How Do You Toilet Train A Dog?

Most new dog owners assume that toilet training their beloved pet will be an easy, stress-free experience.

However, the length of time that is required to toilet-train your dog (or puppy) is actually dependent on how well you are able to build your routine around your dog’s needs.

How Do You Toilet Train A Dog

These needs can often be unpredictable whilst your dog is still young and so patience and understanding is required to ensure that your dog does not become anxious in the process and develop bad habits that arise from spikes in your dog’s stress levels. 

If your dog is still young, it may be useful to record a list detailing the following: the time that your puppy sleeps, the time that your puppy urinates and the time that your puppy defecates.

Although this can be hard to anticipate, you should begin to notice a pattern as your puppy grows and develops.

The use of keywords like “doo doo” or “pee pee” can also be helpful in forming associations between your dog and the time that they should go and urinate/defecate.

This will help you to prompt your dog throughout life when instilled at an early stage.

Dogs, especially puppies, usually need to urinate as soon as they wake up and so it is important to set a regular morning routine where you allow your dog to urinate outside as soon as you wake up.

Delays or unpredictable morning routines will only encourage your dog to panic and get them into the habit of urinating or defecating inside the house.

Your dog’s meals stimulate their digestive system causing them to urinate approximately fifteen minutes after eating (although, of course, this may vary).

Puppies, in particular, have exceptionally poor bladder control, and will need to urinate at least once every two hours.

They can also urinate when stimulated or excited and so frequent trips outside will be necessary in the early stages of your dog’s life. The most proficient way of training your dog (at any stage of life) is through rewards-based training.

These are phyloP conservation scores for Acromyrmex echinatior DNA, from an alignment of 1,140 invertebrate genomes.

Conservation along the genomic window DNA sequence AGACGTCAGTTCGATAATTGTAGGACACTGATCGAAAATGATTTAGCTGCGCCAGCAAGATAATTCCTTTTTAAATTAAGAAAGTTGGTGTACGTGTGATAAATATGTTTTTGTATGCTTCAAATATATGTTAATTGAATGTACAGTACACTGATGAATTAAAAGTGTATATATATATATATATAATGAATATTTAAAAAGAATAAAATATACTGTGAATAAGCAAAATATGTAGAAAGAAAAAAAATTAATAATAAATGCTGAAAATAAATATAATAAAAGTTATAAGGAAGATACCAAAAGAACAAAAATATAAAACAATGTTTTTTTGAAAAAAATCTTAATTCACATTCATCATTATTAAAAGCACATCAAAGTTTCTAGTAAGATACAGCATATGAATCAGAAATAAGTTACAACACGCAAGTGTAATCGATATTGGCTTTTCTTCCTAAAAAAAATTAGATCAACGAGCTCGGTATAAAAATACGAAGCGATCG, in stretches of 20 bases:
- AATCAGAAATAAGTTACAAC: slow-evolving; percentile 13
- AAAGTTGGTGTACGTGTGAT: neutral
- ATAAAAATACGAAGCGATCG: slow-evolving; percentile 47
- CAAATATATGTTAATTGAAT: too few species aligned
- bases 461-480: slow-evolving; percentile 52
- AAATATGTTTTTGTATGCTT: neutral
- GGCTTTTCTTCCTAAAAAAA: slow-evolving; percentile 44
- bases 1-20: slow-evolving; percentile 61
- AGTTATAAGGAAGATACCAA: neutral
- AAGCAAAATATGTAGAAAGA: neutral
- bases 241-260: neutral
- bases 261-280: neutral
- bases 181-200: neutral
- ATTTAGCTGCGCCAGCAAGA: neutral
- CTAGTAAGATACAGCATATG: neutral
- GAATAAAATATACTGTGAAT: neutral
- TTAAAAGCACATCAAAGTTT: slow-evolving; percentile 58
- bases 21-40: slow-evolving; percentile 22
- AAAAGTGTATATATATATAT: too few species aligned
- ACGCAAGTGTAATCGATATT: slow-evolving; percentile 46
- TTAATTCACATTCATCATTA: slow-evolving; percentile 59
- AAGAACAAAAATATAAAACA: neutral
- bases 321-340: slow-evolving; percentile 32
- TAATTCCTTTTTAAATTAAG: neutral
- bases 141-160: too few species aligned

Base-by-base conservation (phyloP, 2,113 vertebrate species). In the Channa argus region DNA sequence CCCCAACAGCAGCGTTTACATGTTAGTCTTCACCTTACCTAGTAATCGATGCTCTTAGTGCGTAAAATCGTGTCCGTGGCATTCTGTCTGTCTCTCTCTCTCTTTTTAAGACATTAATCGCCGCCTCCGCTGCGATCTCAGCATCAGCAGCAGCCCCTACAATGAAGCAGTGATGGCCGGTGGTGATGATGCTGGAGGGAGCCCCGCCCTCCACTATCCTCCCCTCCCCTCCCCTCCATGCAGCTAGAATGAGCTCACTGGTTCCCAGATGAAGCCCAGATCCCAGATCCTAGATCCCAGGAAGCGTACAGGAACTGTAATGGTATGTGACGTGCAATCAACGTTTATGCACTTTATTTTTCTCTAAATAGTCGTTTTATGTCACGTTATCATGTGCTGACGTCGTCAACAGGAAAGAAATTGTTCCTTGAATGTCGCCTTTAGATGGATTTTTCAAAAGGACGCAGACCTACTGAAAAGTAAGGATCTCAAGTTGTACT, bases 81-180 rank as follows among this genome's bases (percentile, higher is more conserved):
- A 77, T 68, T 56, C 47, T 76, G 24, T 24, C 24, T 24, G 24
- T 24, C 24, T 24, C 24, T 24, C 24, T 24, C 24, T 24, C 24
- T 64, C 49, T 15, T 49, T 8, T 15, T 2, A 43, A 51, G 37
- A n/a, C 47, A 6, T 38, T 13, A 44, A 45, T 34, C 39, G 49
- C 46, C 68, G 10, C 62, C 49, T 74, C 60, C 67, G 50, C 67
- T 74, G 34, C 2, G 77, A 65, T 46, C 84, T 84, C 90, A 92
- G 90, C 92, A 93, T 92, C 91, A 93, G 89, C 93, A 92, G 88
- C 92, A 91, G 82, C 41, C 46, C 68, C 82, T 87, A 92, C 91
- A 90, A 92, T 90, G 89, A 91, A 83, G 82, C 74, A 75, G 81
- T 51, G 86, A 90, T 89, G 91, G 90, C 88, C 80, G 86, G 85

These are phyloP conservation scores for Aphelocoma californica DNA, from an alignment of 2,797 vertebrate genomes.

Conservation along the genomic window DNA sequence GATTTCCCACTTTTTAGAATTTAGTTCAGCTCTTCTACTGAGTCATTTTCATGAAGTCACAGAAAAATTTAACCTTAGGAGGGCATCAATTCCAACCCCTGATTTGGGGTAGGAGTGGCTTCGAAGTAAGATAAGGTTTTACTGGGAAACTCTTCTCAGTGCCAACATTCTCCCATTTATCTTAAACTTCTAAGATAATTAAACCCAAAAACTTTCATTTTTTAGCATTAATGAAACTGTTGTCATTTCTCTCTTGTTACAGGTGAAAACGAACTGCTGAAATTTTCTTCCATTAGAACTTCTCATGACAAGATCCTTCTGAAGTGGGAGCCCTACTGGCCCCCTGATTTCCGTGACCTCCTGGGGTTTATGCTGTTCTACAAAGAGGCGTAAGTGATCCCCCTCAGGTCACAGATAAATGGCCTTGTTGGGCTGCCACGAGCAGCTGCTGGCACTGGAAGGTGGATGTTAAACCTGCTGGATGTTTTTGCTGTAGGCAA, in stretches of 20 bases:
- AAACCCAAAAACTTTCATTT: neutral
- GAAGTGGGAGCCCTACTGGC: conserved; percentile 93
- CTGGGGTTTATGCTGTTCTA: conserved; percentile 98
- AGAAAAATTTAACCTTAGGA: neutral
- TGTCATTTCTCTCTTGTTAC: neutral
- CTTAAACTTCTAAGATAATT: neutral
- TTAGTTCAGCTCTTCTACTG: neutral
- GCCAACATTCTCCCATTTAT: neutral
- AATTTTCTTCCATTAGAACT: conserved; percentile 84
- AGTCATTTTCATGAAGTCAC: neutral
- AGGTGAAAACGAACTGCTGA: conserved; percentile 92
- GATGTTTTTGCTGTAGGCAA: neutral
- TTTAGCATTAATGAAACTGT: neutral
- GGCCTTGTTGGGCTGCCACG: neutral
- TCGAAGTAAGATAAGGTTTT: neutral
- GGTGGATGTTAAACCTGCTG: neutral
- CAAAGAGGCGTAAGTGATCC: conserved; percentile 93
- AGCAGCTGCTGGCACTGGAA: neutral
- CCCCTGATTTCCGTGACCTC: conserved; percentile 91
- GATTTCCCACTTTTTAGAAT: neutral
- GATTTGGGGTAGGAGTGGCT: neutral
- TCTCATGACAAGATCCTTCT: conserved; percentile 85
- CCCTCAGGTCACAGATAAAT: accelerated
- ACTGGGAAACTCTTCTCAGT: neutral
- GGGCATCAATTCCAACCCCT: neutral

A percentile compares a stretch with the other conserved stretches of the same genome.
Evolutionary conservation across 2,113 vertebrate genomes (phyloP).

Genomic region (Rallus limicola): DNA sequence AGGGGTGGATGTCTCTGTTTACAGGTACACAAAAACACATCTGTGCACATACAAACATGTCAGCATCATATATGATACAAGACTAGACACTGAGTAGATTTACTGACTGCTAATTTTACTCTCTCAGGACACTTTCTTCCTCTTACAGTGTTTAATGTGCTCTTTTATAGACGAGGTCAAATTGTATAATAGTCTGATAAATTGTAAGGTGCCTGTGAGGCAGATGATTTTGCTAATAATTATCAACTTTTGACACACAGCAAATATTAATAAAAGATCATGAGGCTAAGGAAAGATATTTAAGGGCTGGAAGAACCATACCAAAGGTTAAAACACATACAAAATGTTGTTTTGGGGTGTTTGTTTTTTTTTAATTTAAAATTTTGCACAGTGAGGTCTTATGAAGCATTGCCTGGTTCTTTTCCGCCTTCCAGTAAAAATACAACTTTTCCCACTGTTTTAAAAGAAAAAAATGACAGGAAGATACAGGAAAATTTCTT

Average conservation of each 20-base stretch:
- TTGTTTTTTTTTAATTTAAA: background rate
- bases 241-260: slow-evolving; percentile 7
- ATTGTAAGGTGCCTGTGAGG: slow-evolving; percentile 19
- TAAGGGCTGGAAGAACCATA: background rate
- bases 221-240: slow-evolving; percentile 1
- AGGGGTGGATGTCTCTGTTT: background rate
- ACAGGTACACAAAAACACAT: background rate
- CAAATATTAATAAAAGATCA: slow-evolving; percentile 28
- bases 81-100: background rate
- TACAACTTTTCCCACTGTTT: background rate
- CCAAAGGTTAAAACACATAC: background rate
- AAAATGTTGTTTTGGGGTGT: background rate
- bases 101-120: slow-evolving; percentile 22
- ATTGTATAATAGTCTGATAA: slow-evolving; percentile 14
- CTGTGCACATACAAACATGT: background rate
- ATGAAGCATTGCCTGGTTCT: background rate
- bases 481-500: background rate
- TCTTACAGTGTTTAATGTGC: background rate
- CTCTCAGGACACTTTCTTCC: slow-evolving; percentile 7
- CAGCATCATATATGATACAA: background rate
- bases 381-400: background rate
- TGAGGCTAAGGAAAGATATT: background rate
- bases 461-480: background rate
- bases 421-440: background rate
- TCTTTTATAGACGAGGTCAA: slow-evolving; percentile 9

You should always accompany your canine outside whilst they are urinating or defecating so that you are available to use cue words of encouragement.

Fortunately and unfortunately, dogs are creatures of habit and so they will be able to associate the garden as the ‘defecation/urination zone’ pretty quickly if these techniques are used routinely.

There are numerous errors in the toilet training process that can prove to be wholly detrimental. Here are some common pitfalls to avoid.

Over-Feeding

This error is seemingly obvious but is so often overlooked by dog owners. It doesn’t matter how established in your routine you and your pet are if they are overfed.

Your dog will inevitably need to defecate/urinate more frequently and this can interrupt and inadvertently damage your hard-won routine.

Feeding Your Dog An Unhealthy Diet

Again, this should be an obvious faux-pas but it is amazing just how many dog owners will feed their dog a variety of unhealthy foods (or scraps from the table) that agitate the dog’s digestive system and cause them to defecate more frequently.

Not only is an unhealthy diet detrimental to your dog’s long-term health, but it also disrupts their toilet routine as their stomach is less able to handle foods that contain an unhealthy level of salt or fat content leading to agitation and disrupted defecation.  

Irregular Feeding Times

Irregular feeding times will inevitably lead to irregular defecation/urination times. This is especially worth considering if you work long hours and require someone else to look after your pet.